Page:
I tried implementing this in python. It isn't quite fast enough to pass the test, but it runs 50x faster then uoyilmaz's solution ported to python. The code for that is below:

```
#!/usr/bin/env python2.7
from bisect import insort_left
from itertools import combinations
def answer_1(l):
"""My own solution."""
indices = {}
setdefault_ = indices.setdefault
for i, x in enumerate(l):
setdefault_(x, []).append(i)
out = 0
highest_value = max(l)
for i, x in enumerate(l):
multiples = []
for m in xrange(1, int(highest_value / x) + 1):
if x * m in indices:
for j in indices[x * m]:
if i < j:
insort_left(multiples, (j, x * m))
if multiples:
multiples = [m[1] for m in multiples]
for pair in combinations(multiples, 2):
out += pair[1] % pair[0] == 0
return out
def answer_2(l):
"""@uoyilmaz's solution ported from Java."""
out = 0
pair_counts = [0] * len(l)
for i in xrange(1, len(l) - 1):
for j in xrange(i):
if l[i] % l[j] == 0:
pair_counts[i] += 1
for i in xrange(2, len(l)):
for j in xrange(1, i):
if l[i] % l[j] == 0:
out += pair_counts[j]
return out
answer = answer_1
# -----------------------------------------------------------------------------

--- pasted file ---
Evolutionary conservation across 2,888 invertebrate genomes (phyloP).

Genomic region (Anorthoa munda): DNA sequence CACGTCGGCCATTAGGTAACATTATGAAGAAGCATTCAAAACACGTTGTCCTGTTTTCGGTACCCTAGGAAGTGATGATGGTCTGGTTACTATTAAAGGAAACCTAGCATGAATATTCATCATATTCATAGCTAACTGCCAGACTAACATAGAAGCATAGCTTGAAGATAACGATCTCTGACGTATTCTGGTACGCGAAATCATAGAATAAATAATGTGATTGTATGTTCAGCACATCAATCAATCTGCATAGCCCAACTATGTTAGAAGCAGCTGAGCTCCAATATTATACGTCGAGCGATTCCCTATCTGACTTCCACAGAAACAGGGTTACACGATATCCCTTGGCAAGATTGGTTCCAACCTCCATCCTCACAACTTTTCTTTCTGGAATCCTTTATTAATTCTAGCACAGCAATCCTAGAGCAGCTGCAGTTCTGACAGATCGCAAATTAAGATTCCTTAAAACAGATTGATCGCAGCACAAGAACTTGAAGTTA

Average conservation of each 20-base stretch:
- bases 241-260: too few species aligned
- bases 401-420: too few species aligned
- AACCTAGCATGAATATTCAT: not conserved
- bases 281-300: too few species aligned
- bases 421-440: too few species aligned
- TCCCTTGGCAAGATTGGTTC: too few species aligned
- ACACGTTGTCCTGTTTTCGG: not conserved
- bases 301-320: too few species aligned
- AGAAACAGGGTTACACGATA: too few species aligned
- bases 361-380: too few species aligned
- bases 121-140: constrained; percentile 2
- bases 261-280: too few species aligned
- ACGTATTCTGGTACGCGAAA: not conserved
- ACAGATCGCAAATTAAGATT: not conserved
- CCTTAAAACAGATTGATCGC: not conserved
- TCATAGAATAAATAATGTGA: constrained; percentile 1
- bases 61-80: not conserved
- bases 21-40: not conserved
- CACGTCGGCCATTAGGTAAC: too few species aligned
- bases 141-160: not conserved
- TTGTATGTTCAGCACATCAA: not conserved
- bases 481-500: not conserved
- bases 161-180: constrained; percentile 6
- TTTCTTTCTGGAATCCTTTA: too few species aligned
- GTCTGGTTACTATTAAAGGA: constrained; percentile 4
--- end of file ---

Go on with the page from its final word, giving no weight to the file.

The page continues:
_SEED = 1.23
def benchmark(sample_count):
from random import seed, randint
import timeit
clock = timeit.default_timer
seed(_SEED)
samples = [[randint(1, 999999) for _ in xrange(randint(2, 2000))]
for _ in xrange(sample_count)]
start = clock()
for sample in samples:
answer(sample)
end = clock()
print("%.4f s elapsed for %d samples." % (end - start, sample_count))
def test():
# Provided test cases.
assert(answer([1, 1, 1]) == 1)
assert(answer([1, 2, 3, 4, 5, 6]) == 3)
# Custom test cases.
assert(answer([1]) == 0)
assert(answer([1, 2]) == 0)
assert(answer([2, 4]) == 0)
assert(answer([1, 1, 1, 1]) == 4)
assert(answer([1, 1, 1, 1, 1]) == 10)
assert(answer([1, 1, 1, 1, 1, 1]) == 20)
assert(answer([1, 1, 1, 1, 1, 1, 1]) == 35)
assert(answer([1, 1, 2]) == 1)
assert(answer([1, 1, 2, 2]) == 4)
assert(answer([1, 1, 2, 2, 2]) == 10)
assert(answer([1, 1, 2, 2, 2, 3]) == 11)
assert(answer([1, 2, 4, 8, 16]) == 10)
assert(answer([2, 4, 5, 9, 12, 34, 45]) == 1)
assert(answer([2, 2, 2, 2, 4, 4, 5, 6, 8, 8, 8]) == 90)
assert(answer([2, 4, 8]) == 1)
assert(answer([2, 4, 8, 16]) == 4)
assert(answer([3, 4, 2, 7]) == 0)
assert(answer([6, 5, 4, 3, 2, 1]) == 0)
assert(answer([4, 7, 14]) == 0)
assert(answer([4, 21, 7, 14, 8, 56, 56, 42]) == 9)
assert(answer([4, 21, 7, 14, 56, 8, 56, 4, 42]) == 7)
assert(answer([4, 7, 14, 8, 21, 56, 42]) == 4)
assert(answer([4, 8, 4, 16]) == 2)
def main():
test()
benchmark(100)
if __name__ == '__main__':
main()
```

Now if anyone has an idea on how to speed this up further, I'm open for suggestions.

muchharder to read.`lst[i]`

divides`lst[j]`

and`lst[j]`

divides`lst[k]`

-- found it on a related question stackoverflow.com/questions/39715457/…